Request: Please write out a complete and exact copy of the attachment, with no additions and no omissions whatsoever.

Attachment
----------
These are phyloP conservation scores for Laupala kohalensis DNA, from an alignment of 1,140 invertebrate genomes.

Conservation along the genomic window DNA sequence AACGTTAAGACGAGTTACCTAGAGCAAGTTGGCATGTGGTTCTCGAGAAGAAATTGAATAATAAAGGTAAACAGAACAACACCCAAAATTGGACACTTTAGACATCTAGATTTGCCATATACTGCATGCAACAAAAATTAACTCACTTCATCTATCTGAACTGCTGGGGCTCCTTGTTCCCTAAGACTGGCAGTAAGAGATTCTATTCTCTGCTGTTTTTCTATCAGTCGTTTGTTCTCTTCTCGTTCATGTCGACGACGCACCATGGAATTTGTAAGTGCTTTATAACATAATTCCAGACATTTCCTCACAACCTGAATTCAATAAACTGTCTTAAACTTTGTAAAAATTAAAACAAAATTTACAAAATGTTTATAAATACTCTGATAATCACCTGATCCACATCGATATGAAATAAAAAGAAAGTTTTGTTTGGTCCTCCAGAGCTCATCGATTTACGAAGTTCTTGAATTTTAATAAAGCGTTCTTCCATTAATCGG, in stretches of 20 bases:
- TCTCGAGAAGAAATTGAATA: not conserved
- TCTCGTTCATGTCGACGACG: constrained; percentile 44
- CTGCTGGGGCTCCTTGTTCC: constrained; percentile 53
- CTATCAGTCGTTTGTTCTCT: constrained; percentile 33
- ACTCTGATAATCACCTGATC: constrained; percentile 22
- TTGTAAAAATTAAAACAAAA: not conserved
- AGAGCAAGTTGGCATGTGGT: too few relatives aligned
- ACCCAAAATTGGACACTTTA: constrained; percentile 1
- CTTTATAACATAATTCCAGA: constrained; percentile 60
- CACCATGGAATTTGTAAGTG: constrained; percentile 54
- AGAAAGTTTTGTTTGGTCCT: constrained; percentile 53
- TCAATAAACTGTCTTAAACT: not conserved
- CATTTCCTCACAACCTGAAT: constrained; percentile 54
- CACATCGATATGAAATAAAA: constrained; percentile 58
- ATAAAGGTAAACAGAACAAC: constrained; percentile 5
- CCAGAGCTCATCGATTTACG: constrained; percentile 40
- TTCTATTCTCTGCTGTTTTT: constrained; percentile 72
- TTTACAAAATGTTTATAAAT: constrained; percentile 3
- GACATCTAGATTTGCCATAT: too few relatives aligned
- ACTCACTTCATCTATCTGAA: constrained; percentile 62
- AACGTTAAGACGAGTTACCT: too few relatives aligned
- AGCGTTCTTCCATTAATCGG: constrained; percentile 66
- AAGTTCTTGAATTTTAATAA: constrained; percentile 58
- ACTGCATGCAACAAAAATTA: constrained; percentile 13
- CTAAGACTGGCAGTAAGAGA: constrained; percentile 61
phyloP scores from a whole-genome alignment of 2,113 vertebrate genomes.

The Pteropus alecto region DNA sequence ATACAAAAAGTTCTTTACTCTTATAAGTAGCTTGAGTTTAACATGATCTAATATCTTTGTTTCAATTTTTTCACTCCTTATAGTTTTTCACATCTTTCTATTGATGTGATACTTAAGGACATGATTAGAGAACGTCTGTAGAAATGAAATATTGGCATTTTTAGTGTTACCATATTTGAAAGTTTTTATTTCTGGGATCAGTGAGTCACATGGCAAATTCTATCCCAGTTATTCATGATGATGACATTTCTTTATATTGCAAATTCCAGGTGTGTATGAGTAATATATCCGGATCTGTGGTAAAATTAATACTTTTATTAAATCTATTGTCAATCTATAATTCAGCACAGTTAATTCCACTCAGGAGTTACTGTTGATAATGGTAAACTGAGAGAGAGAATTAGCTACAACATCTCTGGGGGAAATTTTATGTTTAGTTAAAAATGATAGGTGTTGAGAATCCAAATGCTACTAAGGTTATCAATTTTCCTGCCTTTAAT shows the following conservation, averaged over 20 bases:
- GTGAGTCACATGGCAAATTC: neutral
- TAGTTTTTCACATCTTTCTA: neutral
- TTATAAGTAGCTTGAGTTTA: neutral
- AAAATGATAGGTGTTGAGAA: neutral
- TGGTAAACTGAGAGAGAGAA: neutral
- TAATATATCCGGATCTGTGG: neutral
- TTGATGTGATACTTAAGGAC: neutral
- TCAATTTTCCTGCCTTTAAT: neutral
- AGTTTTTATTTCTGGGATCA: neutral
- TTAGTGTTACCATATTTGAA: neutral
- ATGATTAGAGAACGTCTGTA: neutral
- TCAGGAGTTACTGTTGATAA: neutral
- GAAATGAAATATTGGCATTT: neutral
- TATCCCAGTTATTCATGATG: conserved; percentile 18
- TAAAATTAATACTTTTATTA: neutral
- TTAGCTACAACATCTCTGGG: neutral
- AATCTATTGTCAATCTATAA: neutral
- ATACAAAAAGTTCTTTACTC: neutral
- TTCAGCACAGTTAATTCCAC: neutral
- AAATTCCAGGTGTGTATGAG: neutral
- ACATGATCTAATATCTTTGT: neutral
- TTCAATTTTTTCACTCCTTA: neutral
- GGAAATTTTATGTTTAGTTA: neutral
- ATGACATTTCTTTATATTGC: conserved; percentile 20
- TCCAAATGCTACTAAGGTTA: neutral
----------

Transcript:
These are phyloP conservation scores for Laupala kohalensis DNA, from an alignment of 1,140 invertebrate genomes.

Conservation along the genomic window DNA sequence AACGTTAAGACGAGTTACCTAGAGCAAGTTGGCATGTGGTTCTCGAGAAGAAATTGAATAATAAAGGTAAACAGAACAACACCCAAAATTGGACACTTTAGACATCTAGATTTGCCATATACTGCATGCAACAAAAATTAACTCACTTCATCTATCTGAACTGCTGGGGCTCCTTGTTCCCTAAGACTGGCAGTAAGAGATTCTATTCTCTGCTGTTTTTCTATCAGTCGTTTGTTCTCTTCTCGTTCATGTCGACGACGCACCATGGAATTTGTAAGTGCTTTATAACATAATTCCAGACATTTCCTCACAACCTGAATTCAATAAACTGTCTTAAACTTTGTAAAAATTAAAACAAAATTTACAAAATGTTTATAAATACTCTGATAATCACCTGATCCACATCGATATGAAATAAAAAGAAAGTTTTGTTTGGTCCTCCAGAGCTCATCGATTTACGAAGTTCTTGAATTTTAATAAAGCGTTCTTCCATTAATCGG, in stretches of 20 bases:
- TCTCGAGAAGAAATTGAATA: not conserved
- TCTCGTTCATGTCGACGACG: constrained; percentile 44
- CTGCTGGGGCTCCTTGTTCC: constrained; percentile 53
- CTATCAGTCGTTTGTTCTCT: constrained; percentile 33
- ACTCTGATAATCACCTGATC: constrained; percentile 22
- TTGTAAAAATTAAAACAAAA: not conserved
- AGAGCAAGTTGGCATGTGGT: too few relatives aligned
- ACCCAAAATTGGACACTTTA: constrained; percentile 1
- CTTTATAACATAATTCCAGA: constrained; percentile 60
- CACCATGGAATTTGTAAGTG: constrained; percentile 54
- AGAAAGTTTTGTTTGGTCCT: constrained; percentile 53
- TCAATAAACTGTCTTAAACT: not conserved
- CATTTCCTCACAACCTGAAT: constrained; percentile 54
- CACATCGATATGAAATAAAA: constrained; percentile 58
- ATAAAGGTAAACAGAACAAC: constrained; percentile 5
- CCAGAGCTCATCGATTTACG: constrained; percentile 40
- TTCTATTCTCTGCTGTTTTT: constrained; percentile 72
- TTTACAAAATGTTTATAAAT: constrained; percentile 3
- GACATCTAGATTTGCCATAT: too few relatives aligned
- ACTCACTTCATCTATCTGAA: constrained; percentile 62
- AACGTTAAGACGAGTTACCT: too few relatives aligned
- AGCGTTCTTCCATTAATCGG: constrained; percentile 66
- AAGTTCTTGAATTTTAATAA: constrained; percentile 58
- ACTGCATGCAACAAAAATTA: constrained; percentile 13
- CTAAGACTGGCAGTAAGAGA: constrained; percentile 61
phyloP scores from a whole-genome alignment of 2,113 vertebrate genomes.

The Pteropus alecto region DNA sequence ATACAAAAAGTTCTTTACTCTTATAAGTAGCTTGAGTTTAACATGATCTAATATCTTTGTTTCAATTTTTTCACTCCTTATAGTTTTTCACATCTTTCTATTGATGTGATACTTAAGGACATGATTAGAGAACGTCTGTAGAAATGAAATATTGGCATTTTTAGTGTTACCATATTTGAAAGTTTTTATTTCTGGGATCAGTGAGTCACATGGCAAATTCTATCCCAGTTATTCATGATGATGACATTTCTTTATATTGCAAATTCCAGGTGTGTATGAGTAATATATCCGGATCTGTGGTAAAATTAATACTTTTATTAAATCTATTGTCAATCTATAATTCAGCACAGTTAATTCCACTCAGGAGTTACTGTTGATAATGGTAAACTGAGAGAGAGAATTAGCTACAACATCTCTGGGGGAAATTTTATGTTTAGTTAAAAATGATAGGTGTTGAGAATCCAAATGCTACTAAGGTTATCAATTTTCCTGCCTTTAAT shows the following conservation, averaged over 20 bases:
- GTGAGTCACATGGCAAATTC: neutral
- TAGTTTTTCACATCTTTCTA: neutral
- TTATAAGTAGCTTGAGTTTA: neutral
- AAAATGATAGGTGTTGAGAA: neutral
- TGGTAAACTGAGAGAGAGAA: neutral
- TAATATATCCGGATCTGTGG: neutral
- TTGATGTGATACTTAAGGAC: neutral
- TCAATTTTCCTGCCTTTAAT: neutral
- AGTTTTTATTTCTGGGATCA: neutral
- TTAGTGTTACCATATTTGAA: neutral
- ATGATTAGAGAACGTCTGTA: neutral
- TCAGGAGTTACTGTTGATAA: neutral
- GAAATGAAATATTGGCATTT: neutral
- TATCCCAGTTATTCATGATG: conserved; percentile 18
- TAAAATTAATACTTTTATTA: neutral
- TTAGCTACAACATCTCTGGG: neutral
- AATCTATTGTCAATCTATAA: neutral
- ATACAAAAAGTTCTTTACTC: neutral
- TTCAGCACAGTTAATTCCAC: neutral
- AAATTCCAGGTGTGTATGAG: neutral
- ACATGATCTAATATCTTTGT: neutral
- TTCAATTTTTTCACTCCTTA: neutral
- GGAAATTTTATGTTTAGTTA: neutral
- ATGACATTTCTTTATATTGC: conserved; percentile 20
- TCCAAATGCTACTAAGGTTA: neutral